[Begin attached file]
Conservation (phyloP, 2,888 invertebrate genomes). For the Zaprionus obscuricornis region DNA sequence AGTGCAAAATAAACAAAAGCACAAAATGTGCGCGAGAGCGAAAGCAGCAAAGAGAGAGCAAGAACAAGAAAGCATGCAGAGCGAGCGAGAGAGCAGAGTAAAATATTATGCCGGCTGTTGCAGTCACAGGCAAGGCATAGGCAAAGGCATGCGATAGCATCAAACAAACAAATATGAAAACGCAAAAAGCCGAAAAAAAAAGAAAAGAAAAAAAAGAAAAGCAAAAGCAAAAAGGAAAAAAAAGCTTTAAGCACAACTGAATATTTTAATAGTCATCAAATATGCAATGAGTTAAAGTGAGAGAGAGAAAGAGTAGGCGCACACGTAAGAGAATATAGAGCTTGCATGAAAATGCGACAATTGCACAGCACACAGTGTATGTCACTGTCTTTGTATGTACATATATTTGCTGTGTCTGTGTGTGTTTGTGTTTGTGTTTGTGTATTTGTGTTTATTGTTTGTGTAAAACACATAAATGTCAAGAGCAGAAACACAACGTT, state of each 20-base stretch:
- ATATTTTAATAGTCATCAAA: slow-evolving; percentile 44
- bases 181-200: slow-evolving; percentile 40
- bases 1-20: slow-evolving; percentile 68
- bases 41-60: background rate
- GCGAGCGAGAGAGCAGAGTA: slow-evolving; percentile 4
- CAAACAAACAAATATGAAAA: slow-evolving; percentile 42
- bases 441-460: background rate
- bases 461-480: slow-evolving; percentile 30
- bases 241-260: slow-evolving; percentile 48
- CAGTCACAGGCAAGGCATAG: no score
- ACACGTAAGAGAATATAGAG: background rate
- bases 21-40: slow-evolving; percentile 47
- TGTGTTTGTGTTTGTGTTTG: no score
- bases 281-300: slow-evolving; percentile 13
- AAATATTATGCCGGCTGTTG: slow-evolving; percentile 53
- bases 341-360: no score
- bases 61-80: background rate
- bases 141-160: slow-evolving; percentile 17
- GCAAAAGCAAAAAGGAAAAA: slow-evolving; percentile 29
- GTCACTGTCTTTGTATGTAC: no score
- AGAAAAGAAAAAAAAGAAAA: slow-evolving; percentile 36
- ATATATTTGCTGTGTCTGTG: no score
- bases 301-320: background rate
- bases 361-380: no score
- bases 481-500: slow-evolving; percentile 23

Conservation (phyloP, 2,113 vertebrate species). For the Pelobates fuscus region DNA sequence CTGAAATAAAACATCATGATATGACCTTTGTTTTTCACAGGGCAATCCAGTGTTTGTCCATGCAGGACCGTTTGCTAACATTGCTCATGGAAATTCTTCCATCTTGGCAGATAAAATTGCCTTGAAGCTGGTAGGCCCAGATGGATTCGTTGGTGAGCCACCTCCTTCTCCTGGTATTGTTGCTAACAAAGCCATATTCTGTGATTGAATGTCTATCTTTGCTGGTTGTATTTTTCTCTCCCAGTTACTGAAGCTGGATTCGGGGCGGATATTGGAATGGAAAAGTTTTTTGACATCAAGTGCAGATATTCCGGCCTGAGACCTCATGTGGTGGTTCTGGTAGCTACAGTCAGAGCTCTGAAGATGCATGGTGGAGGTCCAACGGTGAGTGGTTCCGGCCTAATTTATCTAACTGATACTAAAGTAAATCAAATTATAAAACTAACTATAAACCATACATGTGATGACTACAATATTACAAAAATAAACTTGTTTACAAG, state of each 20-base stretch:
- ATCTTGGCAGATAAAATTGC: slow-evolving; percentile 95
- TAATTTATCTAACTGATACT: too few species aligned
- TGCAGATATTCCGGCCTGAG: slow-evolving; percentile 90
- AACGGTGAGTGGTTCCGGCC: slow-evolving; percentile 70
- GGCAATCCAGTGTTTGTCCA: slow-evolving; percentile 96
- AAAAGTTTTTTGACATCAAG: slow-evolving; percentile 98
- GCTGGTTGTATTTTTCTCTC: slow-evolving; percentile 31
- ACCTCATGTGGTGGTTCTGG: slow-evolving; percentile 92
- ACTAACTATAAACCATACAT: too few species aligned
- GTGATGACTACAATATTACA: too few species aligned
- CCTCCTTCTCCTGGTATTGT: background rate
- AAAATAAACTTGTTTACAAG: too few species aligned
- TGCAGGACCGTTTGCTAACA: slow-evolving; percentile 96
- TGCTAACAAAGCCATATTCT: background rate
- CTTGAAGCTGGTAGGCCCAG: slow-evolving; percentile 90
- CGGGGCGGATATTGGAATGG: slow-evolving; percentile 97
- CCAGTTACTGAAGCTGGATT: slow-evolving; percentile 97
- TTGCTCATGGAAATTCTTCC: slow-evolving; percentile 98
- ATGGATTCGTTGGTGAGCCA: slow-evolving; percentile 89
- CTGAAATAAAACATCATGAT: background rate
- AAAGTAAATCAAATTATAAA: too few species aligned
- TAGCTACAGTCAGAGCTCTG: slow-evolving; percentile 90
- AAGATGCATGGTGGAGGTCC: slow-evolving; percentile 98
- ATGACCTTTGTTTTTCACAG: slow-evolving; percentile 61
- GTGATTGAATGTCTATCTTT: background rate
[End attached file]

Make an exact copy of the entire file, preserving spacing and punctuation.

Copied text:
Conservation (phyloP, 2,888 invertebrate genomes). For the Zaprionus obscuricornis region DNA sequence AGTGCAAAATAAACAAAAGCACAAAATGTGCGCGAGAGCGAAAGCAGCAAAGAGAGAGCAAGAACAAGAAAGCATGCAGAGCGAGCGAGAGAGCAGAGTAAAATATTATGCCGGCTGTTGCAGTCACAGGCAAGGCATAGGCAAAGGCATGCGATAGCATCAAACAAACAAATATGAAAACGCAAAAAGCCGAAAAAAAAAGAAAAGAAAAAAAAGAAAAGCAAAAGCAAAAAGGAAAAAAAAGCTTTAAGCACAACTGAATATTTTAATAGTCATCAAATATGCAATGAGTTAAAGTGAGAGAGAGAAAGAGTAGGCGCACACGTAAGAGAATATAGAGCTTGCATGAAAATGCGACAATTGCACAGCACACAGTGTATGTCACTGTCTTTGTATGTACATATATTTGCTGTGTCTGTGTGTGTTTGTGTTTGTGTTTGTGTATTTGTGTTTATTGTTTGTGTAAAACACATAAATGTCAAGAGCAGAAACACAACGTT, state of each 20-base stretch:
- ATATTTTAATAGTCATCAAA: slow-evolving; percentile 44
- bases 181-200: slow-evolving; percentile 40
- bases 1-20: slow-evolving; percentile 68
- bases 41-60: background rate
- GCGAGCGAGAGAGCAGAGTA: slow-evolving; percentile 4
- CAAACAAACAAATATGAAAA: slow-evolving; percentile 42
- bases 441-460: background rate
- bases 461-480: slow-evolving; percentile 30
- bases 241-260: slow-evolving; percentile 48
- CAGTCACAGGCAAGGCATAG: no score
- ACACGTAAGAGAATATAGAG: background rate
- bases 21-40: slow-evolving; percentile 47
- TGTGTTTGTGTTTGTGTTTG: no score
- bases 281-300: slow-evolving; percentile 13
- AAATATTATGCCGGCTGTTG: slow-evolving; percentile 53
- bases 341-360: no score
- bases 61-80: background rate
- bases 141-160: slow-evolving; percentile 17
- GCAAAAGCAAAAAGGAAAAA: slow-evolving; percentile 29
- GTCACTGTCTTTGTATGTAC: no score
- AGAAAAGAAAAAAAAGAAAA: slow-evolving; percentile 36
- ATATATTTGCTGTGTCTGTG: no score
- bases 301-320: background rate
- bases 361-380: no score
- bases 481-500: slow-evolving; percentile 23

Conservation (phyloP, 2,113 vertebrate species). For the Pelobates fuscus region DNA sequence CTGAAATAAAACATCATGATATGACCTTTGTTTTTCACAGGGCAATCCAGTGTTTGTCCATGCAGGACCGTTTGCTAACATTGCTCATGGAAATTCTTCCATCTTGGCAGATAAAATTGCCTTGAAGCTGGTAGGCCCAGATGGATTCGTTGGTGAGCCACCTCCTTCTCCTGGTATTGTTGCTAACAAAGCCATATTCTGTGATTGAATGTCTATCTTTGCTGGTTGTATTTTTCTCTCCCAGTTACTGAAGCTGGATTCGGGGCGGATATTGGAATGGAAAAGTTTTTTGACATCAAGTGCAGATATTCCGGCCTGAGACCTCATGTGGTGGTTCTGGTAGCTACAGTCAGAGCTCTGAAGATGCATGGTGGAGGTCCAACGGTGAGTGGTTCCGGCCTAATTTATCTAACTGATACTAAAGTAAATCAAATTATAAAACTAACTATAAACCATACATGTGATGACTACAATATTACAAAAATAAACTTGTTTACAAG, state of each 20-base stretch:
- ATCTTGGCAGATAAAATTGC: slow-evolving; percentile 95
- TAATTTATCTAACTGATACT: too few species aligned
- TGCAGATATTCCGGCCTGAG: slow-evolving; percentile 90
- AACGGTGAGTGGTTCCGGCC: slow-evolving; percentile 70
- GGCAATCCAGTGTTTGTCCA: slow-evolving; percentile 96
- AAAAGTTTTTTGACATCAAG: slow-evolving; percentile 98
- GCTGGTTGTATTTTTCTCTC: slow-evolving; percentile 31
- ACCTCATGTGGTGGTTCTGG: slow-evolving; percentile 92
- ACTAACTATAAACCATACAT: too few species aligned
- GTGATGACTACAATATTACA: too few species aligned
- CCTCCTTCTCCTGGTATTGT: background rate
- AAAATAAACTTGTTTACAAG: too few species aligned
- TGCAGGACCGTTTGCTAACA: slow-evolving; percentile 96
- TGCTAACAAAGCCATATTCT: background rate
- CTTGAAGCTGGTAGGCCCAG: slow-evolving; percentile 90
- CGGGGCGGATATTGGAATGG: slow-evolving; percentile 97
- CCAGTTACTGAAGCTGGATT: slow-evolving; percentile 97
- TTGCTCATGGAAATTCTTCC: slow-evolving; percentile 98
- ATGGATTCGTTGGTGAGCCA: slow-evolving; percentile 89
- CTGAAATAAAACATCATGAT: background rate
- AAAGTAAATCAAATTATAAA: too few species aligned
- TAGCTACAGTCAGAGCTCTG: slow-evolving; percentile 90
- AAGATGCATGGTGGAGGTCC: slow-evolving; percentile 98
- ATGACCTTTGTTTTTCACAG: slow-evolving; percentile 61
- GTGATTGAATGTCTATCTTT: background rate